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Sustainability requirements 3


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Sustainability requirements 3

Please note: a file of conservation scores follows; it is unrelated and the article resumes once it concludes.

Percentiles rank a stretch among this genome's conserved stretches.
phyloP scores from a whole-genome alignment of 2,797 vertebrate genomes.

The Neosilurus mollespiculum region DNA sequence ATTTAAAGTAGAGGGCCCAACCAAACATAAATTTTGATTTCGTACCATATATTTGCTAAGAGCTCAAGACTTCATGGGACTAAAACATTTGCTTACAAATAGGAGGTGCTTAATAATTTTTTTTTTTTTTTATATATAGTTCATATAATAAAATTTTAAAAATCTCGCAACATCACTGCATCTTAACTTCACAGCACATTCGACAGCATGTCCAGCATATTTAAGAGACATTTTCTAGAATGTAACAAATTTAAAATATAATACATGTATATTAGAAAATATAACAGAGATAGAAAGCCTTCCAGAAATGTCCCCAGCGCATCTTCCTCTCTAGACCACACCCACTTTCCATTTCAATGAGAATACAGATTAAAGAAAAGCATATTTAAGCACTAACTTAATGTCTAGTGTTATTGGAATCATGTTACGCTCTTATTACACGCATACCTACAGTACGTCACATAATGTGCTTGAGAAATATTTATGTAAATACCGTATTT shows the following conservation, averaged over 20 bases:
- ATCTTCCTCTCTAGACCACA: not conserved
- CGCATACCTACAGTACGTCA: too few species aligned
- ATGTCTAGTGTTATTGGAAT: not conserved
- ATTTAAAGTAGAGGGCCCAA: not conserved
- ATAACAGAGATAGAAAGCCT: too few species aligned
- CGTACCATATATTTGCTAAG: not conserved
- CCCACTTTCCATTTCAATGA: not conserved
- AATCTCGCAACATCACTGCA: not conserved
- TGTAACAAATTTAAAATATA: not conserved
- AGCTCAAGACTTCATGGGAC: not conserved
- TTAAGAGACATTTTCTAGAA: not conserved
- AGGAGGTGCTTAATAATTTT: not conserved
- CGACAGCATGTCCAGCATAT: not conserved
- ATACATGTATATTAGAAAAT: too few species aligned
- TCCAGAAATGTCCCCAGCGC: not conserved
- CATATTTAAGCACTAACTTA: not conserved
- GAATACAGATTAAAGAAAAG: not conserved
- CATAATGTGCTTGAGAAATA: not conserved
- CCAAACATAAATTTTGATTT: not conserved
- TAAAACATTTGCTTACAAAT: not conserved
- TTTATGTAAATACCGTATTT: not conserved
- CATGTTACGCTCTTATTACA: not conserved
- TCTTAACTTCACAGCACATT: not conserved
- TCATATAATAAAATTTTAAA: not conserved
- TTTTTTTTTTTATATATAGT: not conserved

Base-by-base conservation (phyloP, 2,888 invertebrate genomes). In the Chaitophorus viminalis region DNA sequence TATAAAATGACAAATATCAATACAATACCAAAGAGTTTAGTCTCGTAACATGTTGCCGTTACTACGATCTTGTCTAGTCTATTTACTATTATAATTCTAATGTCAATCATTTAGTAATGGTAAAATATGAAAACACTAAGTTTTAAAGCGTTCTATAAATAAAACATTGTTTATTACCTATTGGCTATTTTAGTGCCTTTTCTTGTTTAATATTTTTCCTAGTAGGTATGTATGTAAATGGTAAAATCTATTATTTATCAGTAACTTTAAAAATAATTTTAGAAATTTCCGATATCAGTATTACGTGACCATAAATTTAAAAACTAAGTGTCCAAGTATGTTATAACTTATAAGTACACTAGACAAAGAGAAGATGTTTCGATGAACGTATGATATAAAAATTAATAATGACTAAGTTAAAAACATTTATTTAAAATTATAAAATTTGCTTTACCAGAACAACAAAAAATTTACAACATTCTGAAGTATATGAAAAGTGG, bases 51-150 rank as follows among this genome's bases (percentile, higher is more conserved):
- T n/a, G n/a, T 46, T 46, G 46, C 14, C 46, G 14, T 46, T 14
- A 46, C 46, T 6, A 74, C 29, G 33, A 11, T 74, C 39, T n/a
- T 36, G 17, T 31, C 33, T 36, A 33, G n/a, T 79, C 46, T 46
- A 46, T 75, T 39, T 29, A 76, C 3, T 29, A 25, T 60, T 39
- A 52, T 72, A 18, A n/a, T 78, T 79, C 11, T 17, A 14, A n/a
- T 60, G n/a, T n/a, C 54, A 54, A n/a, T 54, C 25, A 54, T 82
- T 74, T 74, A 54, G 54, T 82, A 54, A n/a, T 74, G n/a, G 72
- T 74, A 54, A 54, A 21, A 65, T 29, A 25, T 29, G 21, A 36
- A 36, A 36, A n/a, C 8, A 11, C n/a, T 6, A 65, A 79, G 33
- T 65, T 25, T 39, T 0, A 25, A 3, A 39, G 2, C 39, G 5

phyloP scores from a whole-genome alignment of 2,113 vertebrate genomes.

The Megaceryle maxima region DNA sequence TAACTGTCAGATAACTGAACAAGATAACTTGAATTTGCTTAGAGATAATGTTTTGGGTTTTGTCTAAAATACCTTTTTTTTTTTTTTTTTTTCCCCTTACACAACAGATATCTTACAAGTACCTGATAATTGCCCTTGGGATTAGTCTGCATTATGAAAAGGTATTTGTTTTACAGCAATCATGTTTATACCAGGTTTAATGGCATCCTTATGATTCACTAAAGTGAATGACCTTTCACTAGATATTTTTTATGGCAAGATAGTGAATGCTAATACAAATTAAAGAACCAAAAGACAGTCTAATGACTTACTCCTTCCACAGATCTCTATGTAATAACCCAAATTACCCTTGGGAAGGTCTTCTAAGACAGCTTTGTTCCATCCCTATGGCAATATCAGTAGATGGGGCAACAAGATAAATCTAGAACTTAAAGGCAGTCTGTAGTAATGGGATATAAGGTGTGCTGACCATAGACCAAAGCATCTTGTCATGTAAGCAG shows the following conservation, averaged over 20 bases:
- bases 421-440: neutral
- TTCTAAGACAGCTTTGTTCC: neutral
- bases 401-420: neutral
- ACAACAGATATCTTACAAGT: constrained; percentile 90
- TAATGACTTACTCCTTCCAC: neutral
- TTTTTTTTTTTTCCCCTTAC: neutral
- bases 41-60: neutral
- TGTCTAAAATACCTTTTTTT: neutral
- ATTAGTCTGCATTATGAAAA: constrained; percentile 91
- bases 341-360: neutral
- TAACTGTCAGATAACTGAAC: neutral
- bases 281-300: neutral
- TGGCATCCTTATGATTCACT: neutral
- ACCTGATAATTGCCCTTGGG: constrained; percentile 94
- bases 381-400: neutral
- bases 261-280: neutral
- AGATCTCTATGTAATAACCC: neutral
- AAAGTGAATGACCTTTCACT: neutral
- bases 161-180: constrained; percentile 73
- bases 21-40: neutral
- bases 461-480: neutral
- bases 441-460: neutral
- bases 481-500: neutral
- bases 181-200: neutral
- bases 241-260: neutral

1. 1. 1. Sustainability requirements, like market and financial requirements of a product must be prioritized in the design process. For example, manufacturing and lifecycle use of a product have multiple environmental/social impacts including climate change, human health and biodiversity. What should be the basis for prioritizing sustainability requirements? Sustainability is often at odds with the traditional ways of product development since the needs are different, we are looking at products that have longer lives, parts that can be easily replaced Vs shorter lives ,the need to throw away products after comparatively short periods of use, as parts cannot be easily manufactured and replaced because they are not designed to standards, there is no regard for emissions produced during production and use. Transportation requirements for products are rarely considered as well as disposal at the end-of-life as goods are manufactured where it is cheapest. There is a need to change the way products are designed and manufactured at the very beginning of the process. Design for Excellence(Dfx) means: Performance which includes:- Product attributes- Easy to use Predictability- perform to exact requirements Robustness- Not easily broken Extendability- Longer life 1. Low cost- fewer, standard parts: Can be easily replaced, need not replace the whole device/product 2. User friendliness-Does not require additional products or be replaced 3. Manufacturability- Not difficult to manufacture so parts can be easily replaced 4. Serviceability- Can be fixed easily, routinely so need not replaced often 5. Sustainability(DfS) the requirements for these are different than the others:- _Efficiently incorporates environmentally friendly materials. _Minimal consumption of water energy, resources in all stages of production till end-of-life _Causes minimal emissions in gas, liquid and solid form during both manufacturing and it’s use _Has a long life is repairable and is efficient in use for all energy, consumables and emissions _Unlike traditional products with minimal life, these products can be upgraded to extend their life _ At the end of life these products can be reused and the materials can be separated and recycled. _ These products are in harmony with people and nature, they consider their well-being In the process of Design and manufacture both commercial and sustainability have to be considered. For feasilbility by optimizing time and space , life cycle assessment(LCA)and transportation. Closed loop manufacturing should be considered in the design/innovation